After an overnight stop with my mother followed by a day in London – meetings and lunch – this is a good moment to take stock.
The first thing I have to say is that the miracle concerning my artificial urinary sphincter (AUS) continues. In other words, I can urinate naturally without squeezing me control pump and still no significant leakage. As much as anything else for this reason I am still coping and able to go to London by myself and manage to do so today without falling over!
I usually start the day doing 20 minutes of gentle exercises which I have done for over 30 years.
I find I can no longer plug in my razor or my electric toothbrush as the socket is above my head. I’m still managing to shave OK with my electric shaver but only by lying down on the bed – the shaver itself is quite heavy. Somehow I don’t think it will be too long before someone else has to shave me and operate my electric toothbrush.
After breakfast in bed I then take a shower which I can manage myself â€“ just – but I do need a hand with the drying. I can manage my legs and lower parts but my wife has to help me with the rest of it. As I can still raise my arms above my head I can manage to get my vest and shirt over my head, although I must admit it is becoming a little bit of an effort and it only possible by me throwing up my arms high into the air. From that point on, my lovely helps me finish dressing, particularly with my socks and trousers. If I’m wearing a tie, say, to go to London, these I have pre-tied and they just slip over my head. There is no way now that I could possibly tie one myself. We finish up with my lovely brushing my hair which again, although I can get my hands up to my head I cannot comfortably work around even with the long handled comb that I bought.
For meals I now have a selection of spoons and forks with a large rubber handles which I made myself from hollow piping – so much cheaper than buying the ready-made ones. â€˜My lovelyâ€™ has bought me some two handled, lightweight plastic tumblers – mugs that I can also use with a straw as I am finding it difficult to lift a heavy cup up to my mouth. I travel about with my own special cutlery and two handled lightweight cup, even in the smart restaurants. I eat most things with a spoon and can manage quite well, provided someone cuts up the food for me. What I really need, and I will make one if I cannot buy one, is a shover. In other words instead of using my finger to push things onto the spoon I can do it more elegantly with a special piece of cutlery. I am sure I’ve seen such a thing in a infants feeding kits somewhere.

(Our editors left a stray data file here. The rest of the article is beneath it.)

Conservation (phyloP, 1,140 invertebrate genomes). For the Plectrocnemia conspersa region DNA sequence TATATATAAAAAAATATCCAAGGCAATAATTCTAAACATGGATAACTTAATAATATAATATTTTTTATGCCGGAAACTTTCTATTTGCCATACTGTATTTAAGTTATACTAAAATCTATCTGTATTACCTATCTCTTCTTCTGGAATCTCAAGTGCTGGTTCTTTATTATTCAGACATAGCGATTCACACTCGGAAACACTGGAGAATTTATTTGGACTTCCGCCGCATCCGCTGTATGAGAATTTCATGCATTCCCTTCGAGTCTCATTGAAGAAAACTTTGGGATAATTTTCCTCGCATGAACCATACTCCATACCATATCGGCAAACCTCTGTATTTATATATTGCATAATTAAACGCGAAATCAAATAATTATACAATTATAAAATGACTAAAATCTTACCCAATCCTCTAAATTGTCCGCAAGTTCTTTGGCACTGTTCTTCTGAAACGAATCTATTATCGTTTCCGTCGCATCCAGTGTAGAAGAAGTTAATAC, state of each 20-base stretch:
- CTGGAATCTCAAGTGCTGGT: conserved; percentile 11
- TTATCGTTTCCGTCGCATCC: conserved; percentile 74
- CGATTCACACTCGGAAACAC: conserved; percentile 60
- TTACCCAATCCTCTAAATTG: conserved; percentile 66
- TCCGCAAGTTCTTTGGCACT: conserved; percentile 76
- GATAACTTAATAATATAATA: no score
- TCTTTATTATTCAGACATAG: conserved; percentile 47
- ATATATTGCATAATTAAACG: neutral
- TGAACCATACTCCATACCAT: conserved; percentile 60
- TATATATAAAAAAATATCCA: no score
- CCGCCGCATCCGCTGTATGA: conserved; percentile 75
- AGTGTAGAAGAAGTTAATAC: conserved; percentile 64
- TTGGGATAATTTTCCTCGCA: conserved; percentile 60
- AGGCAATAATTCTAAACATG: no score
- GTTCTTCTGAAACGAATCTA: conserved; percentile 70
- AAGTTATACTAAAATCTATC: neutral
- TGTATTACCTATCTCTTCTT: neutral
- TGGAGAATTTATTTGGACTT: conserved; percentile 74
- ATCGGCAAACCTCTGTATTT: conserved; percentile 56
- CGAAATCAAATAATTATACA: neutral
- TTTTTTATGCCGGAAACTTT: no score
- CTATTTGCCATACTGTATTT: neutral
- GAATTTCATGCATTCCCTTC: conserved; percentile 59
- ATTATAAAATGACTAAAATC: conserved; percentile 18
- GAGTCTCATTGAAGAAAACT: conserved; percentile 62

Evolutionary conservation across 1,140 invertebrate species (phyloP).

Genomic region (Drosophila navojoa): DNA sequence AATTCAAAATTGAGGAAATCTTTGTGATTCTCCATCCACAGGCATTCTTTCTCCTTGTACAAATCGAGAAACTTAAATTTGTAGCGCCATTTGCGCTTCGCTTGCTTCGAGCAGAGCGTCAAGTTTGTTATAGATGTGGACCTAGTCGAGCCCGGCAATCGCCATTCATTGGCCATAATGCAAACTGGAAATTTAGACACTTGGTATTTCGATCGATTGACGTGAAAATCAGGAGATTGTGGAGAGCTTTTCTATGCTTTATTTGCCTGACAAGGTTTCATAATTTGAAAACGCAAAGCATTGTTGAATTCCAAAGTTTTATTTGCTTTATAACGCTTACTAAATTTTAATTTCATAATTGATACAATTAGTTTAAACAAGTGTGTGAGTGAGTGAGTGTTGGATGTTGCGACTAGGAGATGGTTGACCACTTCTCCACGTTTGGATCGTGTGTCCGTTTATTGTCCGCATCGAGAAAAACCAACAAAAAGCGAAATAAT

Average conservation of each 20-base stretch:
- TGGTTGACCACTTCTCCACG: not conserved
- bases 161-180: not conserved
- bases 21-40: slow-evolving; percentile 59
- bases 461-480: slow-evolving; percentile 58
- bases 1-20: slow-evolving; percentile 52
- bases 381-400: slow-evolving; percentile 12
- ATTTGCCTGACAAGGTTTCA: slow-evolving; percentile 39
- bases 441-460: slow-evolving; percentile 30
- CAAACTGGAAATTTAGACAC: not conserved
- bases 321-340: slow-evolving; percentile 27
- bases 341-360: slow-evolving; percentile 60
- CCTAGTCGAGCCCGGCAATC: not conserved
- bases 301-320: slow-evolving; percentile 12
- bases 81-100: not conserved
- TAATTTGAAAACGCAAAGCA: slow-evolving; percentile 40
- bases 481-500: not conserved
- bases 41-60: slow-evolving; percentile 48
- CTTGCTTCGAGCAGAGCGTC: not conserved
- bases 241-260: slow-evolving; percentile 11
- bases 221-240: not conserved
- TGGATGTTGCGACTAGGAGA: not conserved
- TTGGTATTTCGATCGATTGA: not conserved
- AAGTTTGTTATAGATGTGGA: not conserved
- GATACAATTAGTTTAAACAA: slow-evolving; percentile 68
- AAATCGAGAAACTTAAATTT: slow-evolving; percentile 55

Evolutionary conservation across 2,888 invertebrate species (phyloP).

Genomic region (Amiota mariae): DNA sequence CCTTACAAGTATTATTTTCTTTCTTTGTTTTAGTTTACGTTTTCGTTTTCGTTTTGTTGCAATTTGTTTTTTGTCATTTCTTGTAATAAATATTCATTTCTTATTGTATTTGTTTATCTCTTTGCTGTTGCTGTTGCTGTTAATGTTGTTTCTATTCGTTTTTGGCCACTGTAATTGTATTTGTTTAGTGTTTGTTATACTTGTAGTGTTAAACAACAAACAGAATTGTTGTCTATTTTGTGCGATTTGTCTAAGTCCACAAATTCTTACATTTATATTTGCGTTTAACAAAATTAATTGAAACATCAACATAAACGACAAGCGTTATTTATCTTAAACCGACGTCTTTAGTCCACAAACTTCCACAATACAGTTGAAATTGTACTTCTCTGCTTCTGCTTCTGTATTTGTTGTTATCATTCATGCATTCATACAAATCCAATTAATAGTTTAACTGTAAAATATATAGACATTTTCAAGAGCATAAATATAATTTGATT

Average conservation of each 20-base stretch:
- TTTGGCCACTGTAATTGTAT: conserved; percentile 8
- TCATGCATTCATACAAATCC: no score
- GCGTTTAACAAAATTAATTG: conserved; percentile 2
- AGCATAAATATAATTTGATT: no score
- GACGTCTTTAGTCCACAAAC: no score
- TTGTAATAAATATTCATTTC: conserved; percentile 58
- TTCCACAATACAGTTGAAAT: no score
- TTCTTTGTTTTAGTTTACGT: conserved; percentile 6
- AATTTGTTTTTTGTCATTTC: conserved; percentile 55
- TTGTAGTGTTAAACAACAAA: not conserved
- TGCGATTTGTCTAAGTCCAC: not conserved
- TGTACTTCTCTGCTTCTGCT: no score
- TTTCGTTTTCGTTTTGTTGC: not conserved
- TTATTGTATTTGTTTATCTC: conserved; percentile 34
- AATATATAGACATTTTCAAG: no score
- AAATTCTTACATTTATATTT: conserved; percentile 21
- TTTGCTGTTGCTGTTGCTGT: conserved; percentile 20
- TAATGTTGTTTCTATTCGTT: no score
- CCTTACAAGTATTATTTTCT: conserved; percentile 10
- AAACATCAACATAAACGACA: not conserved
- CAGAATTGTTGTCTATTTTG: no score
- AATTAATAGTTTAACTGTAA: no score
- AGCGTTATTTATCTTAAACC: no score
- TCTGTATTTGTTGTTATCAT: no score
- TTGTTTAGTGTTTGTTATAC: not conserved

The other thing, that has made eating a little easier, is a wrist splint that was provided by the hospital, which I put on before eating. It just gives that little extra support. The MND unit have also provided a very expensive and complicated looking armrest which is clamped to the side of my armchair sidetable. It certainly does help by taking the weight of the arm but for the moment I seem to manage OK with just the wrist splint.
Once I am up and dressed I can pretty well cope by myself, spending the day in the office, with the occasional hand to plug things in, lift heavy files out of the filing cabinet or to trim paper etc. I’m spending most of my time, at present, trying to finish my autobiographical notes whilst I still have some use on my hands. Frankly, although I rely heavily on voice activation, I do not fancy this amount of work when I’m trying to operate a mouse with my foot.
When I get into bed, at night, I’m able to sit up and read comfortably as my lovely has generously bought me a sort of rubber armchair which sits on the bed. Having said that it is becoming more difficult for me to position myself in this â€˜armchairâ€™ not being able to use my arms to push my body back. I can manage it by wriggling inch by inch but it does take me a few minutes.
Heavy books I find almost impossible to handle so we place them on a sloping bed tray and hold the pages in position with an elastic band. The e-book should be here shortly so that might make reading a little easier.